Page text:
calcHypotenuseLength conveys the algorithm. This violates information hiding. Let the implementation keep track of that, maybe a method called vektorSum(int xVektor, int yVektor) if the mathematical properties are important, or something closer to the domain like distance(int pointX, int pointY)
John Nilsson
in hindsight, calcGypotenuseLength and vekrotSum is equal in this regard... i was thinking of the pythagorean part...
John Nilsson
In fact, I think this is an example of someone who thinks they can write self-documenting code but can't!
+194  A: 

Well, since this is about comments and code, let's look at some actual code. Compare this typical code:

float a, b, c; a=9.81; b=5; c= .5*a*(b^2);

To this self-documenting code, which shows what is being done:

const float gravitationalForce = 9.81;
float timeInSeconds = 5;
float displacement = (1 / 2) * gravitationalForce * (timeInSeconds ^ 2)

And then to this documented code, which better explains why it is being done:

/* compute displacement with Newton's equation x = vₒt + ½at² */
const float gravitationalForce = 9.81;
float timeInSeconds = 5;
float displacement = (1 / 2) * gravitationalForce * (timeInSeconds ^ 2)

And this example of a poor commenting style:

const float a = 9.81; //gravitational force
float b = 5; //time in seconds
float c = (1/2)*a*(b^2) //multiply the time and gravity together to get displacement.

In the last example, comments are used when variables should have been descriptively named instead, and the results of an operation are summarized when we can clearly see what the operation is. I would prefer the self-documented second example to this any day, and perhaps that is what your friend is talking about when he says self-documented code.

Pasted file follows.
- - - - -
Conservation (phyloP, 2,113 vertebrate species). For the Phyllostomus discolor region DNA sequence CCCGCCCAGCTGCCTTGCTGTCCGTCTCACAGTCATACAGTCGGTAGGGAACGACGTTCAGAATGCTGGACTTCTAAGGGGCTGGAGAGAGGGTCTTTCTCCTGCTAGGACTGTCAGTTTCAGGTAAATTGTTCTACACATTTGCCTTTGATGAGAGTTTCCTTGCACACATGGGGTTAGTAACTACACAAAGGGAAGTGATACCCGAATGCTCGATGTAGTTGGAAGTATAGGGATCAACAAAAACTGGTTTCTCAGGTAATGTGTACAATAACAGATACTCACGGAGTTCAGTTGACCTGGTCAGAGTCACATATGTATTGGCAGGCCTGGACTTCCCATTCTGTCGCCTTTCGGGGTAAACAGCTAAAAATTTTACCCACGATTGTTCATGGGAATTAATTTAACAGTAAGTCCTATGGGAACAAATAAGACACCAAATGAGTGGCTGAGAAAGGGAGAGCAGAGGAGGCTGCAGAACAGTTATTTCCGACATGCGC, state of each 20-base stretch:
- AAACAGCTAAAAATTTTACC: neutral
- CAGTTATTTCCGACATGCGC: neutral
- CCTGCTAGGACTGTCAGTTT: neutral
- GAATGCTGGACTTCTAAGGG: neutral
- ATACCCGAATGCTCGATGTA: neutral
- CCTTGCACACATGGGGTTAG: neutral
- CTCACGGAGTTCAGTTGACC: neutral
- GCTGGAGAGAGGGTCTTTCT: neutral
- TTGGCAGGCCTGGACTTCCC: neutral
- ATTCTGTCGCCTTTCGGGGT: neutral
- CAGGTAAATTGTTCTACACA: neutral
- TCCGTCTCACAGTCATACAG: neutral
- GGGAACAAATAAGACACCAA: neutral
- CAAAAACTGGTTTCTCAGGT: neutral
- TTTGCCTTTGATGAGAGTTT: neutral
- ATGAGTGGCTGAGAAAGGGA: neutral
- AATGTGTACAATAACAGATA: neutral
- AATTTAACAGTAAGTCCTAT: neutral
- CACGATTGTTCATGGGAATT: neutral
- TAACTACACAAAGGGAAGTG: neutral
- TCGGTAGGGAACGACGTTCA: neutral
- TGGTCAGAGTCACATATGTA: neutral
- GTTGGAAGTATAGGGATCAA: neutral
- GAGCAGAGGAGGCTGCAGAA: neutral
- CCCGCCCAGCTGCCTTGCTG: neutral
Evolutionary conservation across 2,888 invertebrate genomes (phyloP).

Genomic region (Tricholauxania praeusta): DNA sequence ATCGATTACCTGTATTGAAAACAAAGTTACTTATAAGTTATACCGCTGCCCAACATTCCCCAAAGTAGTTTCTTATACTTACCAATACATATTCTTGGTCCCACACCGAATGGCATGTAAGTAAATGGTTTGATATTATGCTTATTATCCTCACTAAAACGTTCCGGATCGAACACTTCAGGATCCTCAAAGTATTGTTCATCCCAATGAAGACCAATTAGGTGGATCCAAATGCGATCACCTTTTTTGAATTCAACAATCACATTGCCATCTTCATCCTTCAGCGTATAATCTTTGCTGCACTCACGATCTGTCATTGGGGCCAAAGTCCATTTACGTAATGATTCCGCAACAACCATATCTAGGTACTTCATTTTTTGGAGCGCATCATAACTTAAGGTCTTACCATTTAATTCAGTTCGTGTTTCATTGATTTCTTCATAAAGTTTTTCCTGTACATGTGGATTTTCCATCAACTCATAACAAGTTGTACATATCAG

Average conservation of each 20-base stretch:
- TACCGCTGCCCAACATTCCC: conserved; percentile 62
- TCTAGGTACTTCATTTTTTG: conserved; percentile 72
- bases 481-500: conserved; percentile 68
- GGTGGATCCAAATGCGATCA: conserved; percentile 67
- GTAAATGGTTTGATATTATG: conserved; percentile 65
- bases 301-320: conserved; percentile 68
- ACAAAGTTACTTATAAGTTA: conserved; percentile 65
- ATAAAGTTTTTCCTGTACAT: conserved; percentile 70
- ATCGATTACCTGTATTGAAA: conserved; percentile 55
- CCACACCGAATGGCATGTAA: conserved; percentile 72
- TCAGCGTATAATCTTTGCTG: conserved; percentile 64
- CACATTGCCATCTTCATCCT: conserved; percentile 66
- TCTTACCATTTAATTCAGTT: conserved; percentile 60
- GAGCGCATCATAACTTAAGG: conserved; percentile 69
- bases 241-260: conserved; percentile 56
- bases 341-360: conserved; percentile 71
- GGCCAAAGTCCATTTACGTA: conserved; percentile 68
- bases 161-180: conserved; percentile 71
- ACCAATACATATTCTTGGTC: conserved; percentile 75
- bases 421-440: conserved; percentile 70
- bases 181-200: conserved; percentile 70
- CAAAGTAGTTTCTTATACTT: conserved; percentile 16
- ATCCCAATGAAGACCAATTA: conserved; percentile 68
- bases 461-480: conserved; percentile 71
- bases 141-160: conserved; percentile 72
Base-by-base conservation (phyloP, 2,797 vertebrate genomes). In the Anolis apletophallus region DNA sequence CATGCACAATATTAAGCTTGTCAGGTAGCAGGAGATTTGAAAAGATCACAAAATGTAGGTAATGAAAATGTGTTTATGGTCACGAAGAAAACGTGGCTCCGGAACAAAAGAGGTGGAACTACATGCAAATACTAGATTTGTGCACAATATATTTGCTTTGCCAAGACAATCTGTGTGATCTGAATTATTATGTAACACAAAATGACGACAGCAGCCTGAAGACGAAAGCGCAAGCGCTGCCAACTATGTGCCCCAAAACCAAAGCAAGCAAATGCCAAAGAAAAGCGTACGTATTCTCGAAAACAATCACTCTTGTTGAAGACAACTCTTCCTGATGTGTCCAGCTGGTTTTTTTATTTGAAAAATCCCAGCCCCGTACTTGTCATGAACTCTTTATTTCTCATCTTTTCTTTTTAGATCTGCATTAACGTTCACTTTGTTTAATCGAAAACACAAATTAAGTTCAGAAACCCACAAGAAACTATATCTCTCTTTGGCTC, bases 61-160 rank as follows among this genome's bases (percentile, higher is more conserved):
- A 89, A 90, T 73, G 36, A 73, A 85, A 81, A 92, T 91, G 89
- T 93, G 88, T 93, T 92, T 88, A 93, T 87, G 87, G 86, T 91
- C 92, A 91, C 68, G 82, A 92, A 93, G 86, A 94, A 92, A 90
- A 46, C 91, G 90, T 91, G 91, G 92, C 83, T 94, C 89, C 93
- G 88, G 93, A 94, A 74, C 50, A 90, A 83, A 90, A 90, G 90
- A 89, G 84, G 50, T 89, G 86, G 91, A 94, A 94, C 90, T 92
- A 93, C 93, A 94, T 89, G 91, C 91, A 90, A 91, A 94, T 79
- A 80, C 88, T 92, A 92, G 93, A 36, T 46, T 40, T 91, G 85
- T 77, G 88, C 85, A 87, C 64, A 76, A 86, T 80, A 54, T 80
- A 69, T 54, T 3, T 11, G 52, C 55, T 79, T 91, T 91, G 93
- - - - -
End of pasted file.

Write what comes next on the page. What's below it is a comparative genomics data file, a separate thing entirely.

I would say that it depends on the context of what you are doing. To me, the self-documented code is probably sufficient in this case, but a comment detailing the methodology behind what is behind done (in this example, the equation) is also useful.

That entire chunk should really be in a function with a descriptive name though ;)
Agreed, but still you can't put the math equation into the Method name. So a comment helps in any case
Yeah, the function displacementDueToGravity(int timeInSeconds, float gravitationalAcceleration = 9.81) would be easier for me to read.
Cristián Romo
Also, trying to store a floating point number in a const int is kinda silly - you lose a good deal of precision.
Cristián Romo
Yeah, oops. I fixed it. Good thing I don't work for NASA...
The one comment I miss here is: Why 5 seconds?
John Nilsson
Another vote for the descriptive function name. It doesn't give the equation itself but I don't see that that is needed.
Loren Pechtel
"you can't put the math equation into the Method name"The equation is in the method body, with descriptive variable names instead of x, v, a, and t. (BTW, what happened to v0t?)
Patrick McElhaney
What are the units of gravitational force? There are limits to how much you can add to a variable name. At some point you have to explain *what you are trying to do*. Often this is *not obvious*, which is why you need to comment code. It's absolute rubbish to say code is self documenting, it is just self *descriptive*.